The Third District Court of Appeals found that Florida law does not require a prosecutor to prove mens rea or conscious violation of the drug laws. The appellate decision was not based on the order by Judge Milton Hirsch although the issues were the same. Instead, the appellate decision was based on the case of Jasper Little who was convicted on two occasions of selling cocaine, first in 2003 and then again in 2004. He was sentenced to 364 days in prison. Mr. Little represented himself, pro se, in a post-conviction motion.
The opinion is extremely short and quoted below:
Rejecting the holding of Shelton v. Sec'y, Dep't of Corrs., No. 6:07–CV–839–ORL–35–KRS, (M.D.Fla. July 27, 2011) and State v. Washington, No. F11–11019 (Fla. 11th Cir.Ct. Aug. 17, 2011), we hold, as we explicitly did in Taylor v. State, 929 So.2d 665 (Fla. 3d DCA 2006) FN1, that section 893.13, as amended by section 893.101, Florida Statutes (2002), is constitutional. Accord, e.g. Parker v. State, No. 3D11–2575 (Fla. 3d DCA Nov. 9, 2011) (per curiam affirmance citing Taylor ); Holcy v. State, No. 5D10–3437 (Fla. 5th DCA Nov. 1, 2011) (per curiam affirmance citing Flagg ); Edwards v. State, No. 3D11–2437 (Fla. 3d DCA Oct. 26, 2011) (per curiam affirmance citing Taylor ); Flagg v. State, No. 1D11–2372 (Fla. 1st DCA Oct. 13, 2011); Johnson v. State, 37 So.3d 975 (Fla. 1st DCA), rev. denied 51 So.3d 465 (Fla.2010); Miller v. State, 35 So.3d 162 (Fla. 4th DCA 2010); Harris v. State, 932 So.2d 551 (Fla. 1st DCA 2006); Tolbert v. State, 925 So.2d 1148 (Fla. 4th DCA 2006); Smith v. State, 901 So.2d 1000 (Fla. 4th DCA 2005); Burnette v. State, 901 So.2d 925 (Fla. 2d DCA 2005); Wright v.. State, 920 So.2d 21 (Fla. 4th DCA 2005). Accordingly, the order under review denying postconviction relief is Affirmed.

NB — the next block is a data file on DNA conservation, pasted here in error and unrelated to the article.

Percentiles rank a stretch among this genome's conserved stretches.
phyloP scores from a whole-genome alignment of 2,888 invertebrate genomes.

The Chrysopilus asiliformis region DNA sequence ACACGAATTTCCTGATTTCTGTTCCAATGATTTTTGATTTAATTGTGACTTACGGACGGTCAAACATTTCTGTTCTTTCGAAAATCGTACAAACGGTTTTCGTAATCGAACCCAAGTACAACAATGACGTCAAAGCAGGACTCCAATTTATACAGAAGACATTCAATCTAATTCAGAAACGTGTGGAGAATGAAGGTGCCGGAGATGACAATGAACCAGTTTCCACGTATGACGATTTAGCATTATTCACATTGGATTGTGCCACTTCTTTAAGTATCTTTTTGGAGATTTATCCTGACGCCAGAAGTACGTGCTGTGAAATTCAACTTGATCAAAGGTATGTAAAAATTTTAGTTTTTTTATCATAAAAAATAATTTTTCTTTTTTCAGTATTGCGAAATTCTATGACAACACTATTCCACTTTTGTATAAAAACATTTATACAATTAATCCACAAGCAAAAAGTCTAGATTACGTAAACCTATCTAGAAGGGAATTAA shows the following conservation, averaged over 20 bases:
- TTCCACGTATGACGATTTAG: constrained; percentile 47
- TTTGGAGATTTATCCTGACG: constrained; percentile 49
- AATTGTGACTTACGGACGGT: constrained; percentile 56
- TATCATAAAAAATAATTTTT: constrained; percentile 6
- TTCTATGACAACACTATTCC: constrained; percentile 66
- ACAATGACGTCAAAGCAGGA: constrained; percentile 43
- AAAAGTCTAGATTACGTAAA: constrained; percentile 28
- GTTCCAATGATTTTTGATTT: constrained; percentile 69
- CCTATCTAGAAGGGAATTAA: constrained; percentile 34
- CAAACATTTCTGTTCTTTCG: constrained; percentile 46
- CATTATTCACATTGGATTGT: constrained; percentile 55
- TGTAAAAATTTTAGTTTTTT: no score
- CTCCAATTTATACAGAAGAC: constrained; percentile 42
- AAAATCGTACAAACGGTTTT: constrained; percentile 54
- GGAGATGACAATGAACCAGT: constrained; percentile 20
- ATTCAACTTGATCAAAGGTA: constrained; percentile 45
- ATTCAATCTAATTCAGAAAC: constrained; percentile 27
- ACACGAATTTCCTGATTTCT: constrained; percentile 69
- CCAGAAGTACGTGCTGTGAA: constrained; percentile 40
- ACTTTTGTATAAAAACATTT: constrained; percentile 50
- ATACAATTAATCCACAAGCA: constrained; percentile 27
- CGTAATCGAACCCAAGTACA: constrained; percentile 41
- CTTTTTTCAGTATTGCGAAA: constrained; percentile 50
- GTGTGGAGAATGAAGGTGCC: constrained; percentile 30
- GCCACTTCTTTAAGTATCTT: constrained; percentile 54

FN1. Taylor states:
The defendant was convicted of possession of cocaine. We reject his primary contention for reversal that section 893.101, Florida Statutes (2003), which overruled Chicone v. State, 684 So.2d 736 (Fla.1996), and eliminated knowledge of the unlawful nature of the offending substance as an element of the crime, is unconstitutional. As was correctly held in Tolbert v. State, 925 So.2d 1148 (Fla. 4th DCA, 2006), Wright v. State, 920 So.2d 21 (Fla. 4th DCA 2005), review denied, 915 So.2d 1198 (Fla.2005), Smith v. State, 901 So.2d 1000 (Fla. 4th DCA 2005), review denied, No. SC05–1120, 928 So.2d 336 (April 4, 2006), and Burnette v. State, 901 So.2d 925 (Fla. 2d DCA 2005), however, it is not.So it appears the issue is dead in the Third Circuit unless or until overturned by the Florida Supreme Court. The other district courts in Florida have yet to issue a ruling addressing the issue.